It’s been over 60 years since one of his first books, Horton Hears a Who, was published. Yet Theodor Seuss Geisel (or as he’s better known, Dr. Seuss) is still renowned as one of the best Children’s authors ever. And who can argue? His writing style, the illustrations, the use of rhyming and the characters he has created, are evidence of his brilliance. Countless Film and TV adaptations have been made, and with 16 of his titles in the Top 100 Children’s Hardback Books sold in the US, (even 27 years after his death!) it’s plain to see that his influence has been felt worldwide! His Books are timeless.
Growing up, I was read titles like Green Eggs and Ham and One Fish Two Fish Red Fish Blue Fish. Both of these titles can be classed as Phonics Readers. This basically means that the rhyming in the books is used to assist young children with learning to read. I still to this day remember the ramblings of the Grouch in Green Eggs and Ham; “I do not like Green Eggs and Ham, I do not like them, Sam-I-Am”. In my view, the reason these Phonics Readers help so much with learning to read, is due to the constant repetition that is encountered. The simplistic word patterns, linked with the illustrations allow for associations to be made with what the word looks like, and what it means.
One particular title of Dr. Seuss’ which I feel actually gives more to the Parent who’s reading it, rather than to the child, is Oh The Places You’ll Go. This story is about the trials and tribulations that all of us will go through in life. It shows us the different paths that may be taken, how to pick yourselves up when things get tough, and most importantly; that you are in control of your own future.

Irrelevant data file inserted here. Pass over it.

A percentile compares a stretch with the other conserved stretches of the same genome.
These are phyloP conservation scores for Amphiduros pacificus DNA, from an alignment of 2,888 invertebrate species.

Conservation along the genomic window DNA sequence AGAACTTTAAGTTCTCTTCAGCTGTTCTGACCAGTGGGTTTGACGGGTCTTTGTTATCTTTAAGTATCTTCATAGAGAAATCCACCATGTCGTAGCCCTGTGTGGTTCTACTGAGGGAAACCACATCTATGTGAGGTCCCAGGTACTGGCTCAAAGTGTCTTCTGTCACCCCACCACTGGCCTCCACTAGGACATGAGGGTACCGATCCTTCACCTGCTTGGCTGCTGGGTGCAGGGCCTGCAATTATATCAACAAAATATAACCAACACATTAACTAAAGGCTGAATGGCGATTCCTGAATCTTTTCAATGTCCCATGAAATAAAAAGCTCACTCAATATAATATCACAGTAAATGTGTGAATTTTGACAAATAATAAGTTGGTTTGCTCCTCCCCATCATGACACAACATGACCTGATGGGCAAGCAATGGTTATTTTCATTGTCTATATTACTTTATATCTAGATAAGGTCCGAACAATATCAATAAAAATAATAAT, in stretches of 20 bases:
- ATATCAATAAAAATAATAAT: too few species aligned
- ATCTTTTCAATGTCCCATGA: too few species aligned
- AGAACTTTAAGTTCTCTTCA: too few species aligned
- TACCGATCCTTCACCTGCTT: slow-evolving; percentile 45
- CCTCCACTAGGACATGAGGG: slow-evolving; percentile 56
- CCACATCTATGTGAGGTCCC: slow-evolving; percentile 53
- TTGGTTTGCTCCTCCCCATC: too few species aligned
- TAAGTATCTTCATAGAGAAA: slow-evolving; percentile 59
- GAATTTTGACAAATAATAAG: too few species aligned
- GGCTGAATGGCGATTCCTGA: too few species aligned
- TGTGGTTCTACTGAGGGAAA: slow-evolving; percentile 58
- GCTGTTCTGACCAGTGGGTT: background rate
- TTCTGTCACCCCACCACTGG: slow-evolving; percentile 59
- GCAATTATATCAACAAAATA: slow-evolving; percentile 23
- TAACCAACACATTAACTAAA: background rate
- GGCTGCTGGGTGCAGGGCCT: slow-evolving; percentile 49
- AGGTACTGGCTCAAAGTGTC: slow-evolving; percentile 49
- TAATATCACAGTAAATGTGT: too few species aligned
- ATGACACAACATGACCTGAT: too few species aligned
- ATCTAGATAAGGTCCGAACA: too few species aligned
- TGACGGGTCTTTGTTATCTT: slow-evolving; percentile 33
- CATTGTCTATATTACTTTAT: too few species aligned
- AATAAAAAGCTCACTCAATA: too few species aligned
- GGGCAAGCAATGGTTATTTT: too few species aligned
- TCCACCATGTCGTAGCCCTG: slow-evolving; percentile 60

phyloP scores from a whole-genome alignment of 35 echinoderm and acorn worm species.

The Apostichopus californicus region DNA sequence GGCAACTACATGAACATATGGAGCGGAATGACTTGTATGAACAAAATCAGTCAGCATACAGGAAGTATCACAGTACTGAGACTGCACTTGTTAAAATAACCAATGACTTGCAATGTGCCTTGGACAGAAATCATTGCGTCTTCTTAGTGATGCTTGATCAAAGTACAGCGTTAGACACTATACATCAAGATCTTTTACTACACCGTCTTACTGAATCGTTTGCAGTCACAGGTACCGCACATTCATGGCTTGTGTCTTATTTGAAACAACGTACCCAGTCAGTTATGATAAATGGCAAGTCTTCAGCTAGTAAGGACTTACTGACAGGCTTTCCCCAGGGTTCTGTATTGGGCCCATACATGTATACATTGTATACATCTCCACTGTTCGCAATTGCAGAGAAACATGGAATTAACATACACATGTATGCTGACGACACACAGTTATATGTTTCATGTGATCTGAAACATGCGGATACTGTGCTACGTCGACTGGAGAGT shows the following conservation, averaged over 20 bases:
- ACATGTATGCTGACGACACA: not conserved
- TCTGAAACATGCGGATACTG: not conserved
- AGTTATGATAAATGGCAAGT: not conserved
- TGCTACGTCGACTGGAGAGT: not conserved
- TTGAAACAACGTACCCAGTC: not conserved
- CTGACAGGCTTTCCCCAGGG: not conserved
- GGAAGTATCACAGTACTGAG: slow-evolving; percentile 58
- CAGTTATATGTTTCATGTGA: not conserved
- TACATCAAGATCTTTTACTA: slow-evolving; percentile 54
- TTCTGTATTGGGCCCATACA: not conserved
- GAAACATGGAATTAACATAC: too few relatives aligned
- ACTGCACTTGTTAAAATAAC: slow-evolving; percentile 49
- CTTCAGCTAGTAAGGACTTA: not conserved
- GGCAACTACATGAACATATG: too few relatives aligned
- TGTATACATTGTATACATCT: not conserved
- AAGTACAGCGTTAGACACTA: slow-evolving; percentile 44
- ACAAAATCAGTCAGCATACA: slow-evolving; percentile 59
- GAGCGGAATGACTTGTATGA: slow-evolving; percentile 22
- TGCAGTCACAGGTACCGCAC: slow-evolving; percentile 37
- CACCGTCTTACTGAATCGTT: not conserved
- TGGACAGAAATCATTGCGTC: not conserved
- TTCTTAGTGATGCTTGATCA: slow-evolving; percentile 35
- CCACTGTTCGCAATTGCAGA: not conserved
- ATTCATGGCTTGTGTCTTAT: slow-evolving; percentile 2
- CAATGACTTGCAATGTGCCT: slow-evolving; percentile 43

“You have Brains in your head.
You have feet in your shoes.
You can steer yourself
any direction you choose.”
The ways in which life lessons are laid out in the story are so light-hearted, that it doesn’t add any negative connotations. It instead provides us more with the adage of: Things will always get better! The funny illustrations and the creative rhyming allow Toddlers and Young Children to enjoy the story. But the message, which is less apparent to a young mind, allows the parent reading the story to get something else out of it.
The witty humour, creative language (Zizzer-Zazzer-Zuzz) and the fantastic illustrations all indicate how brilliant an author Dr Seuss is. The statistics on book sales speak for themselves. However the little messages that are left behind in his Tales, give Children the platform to learn important life lessons, early on in their lives! For Example: Horton Hears a Who is about accepting people of all shapes and sizes and The Lorax talks about the importance of caring for the environment.
A Fun Fact to end on: Dr Seuss was bet by his publisher that he couldn’t write a book using 50 words or less. He accepted this challenge, and ended up writing his highest-selling title out of all of them: Green Eggs and Ham!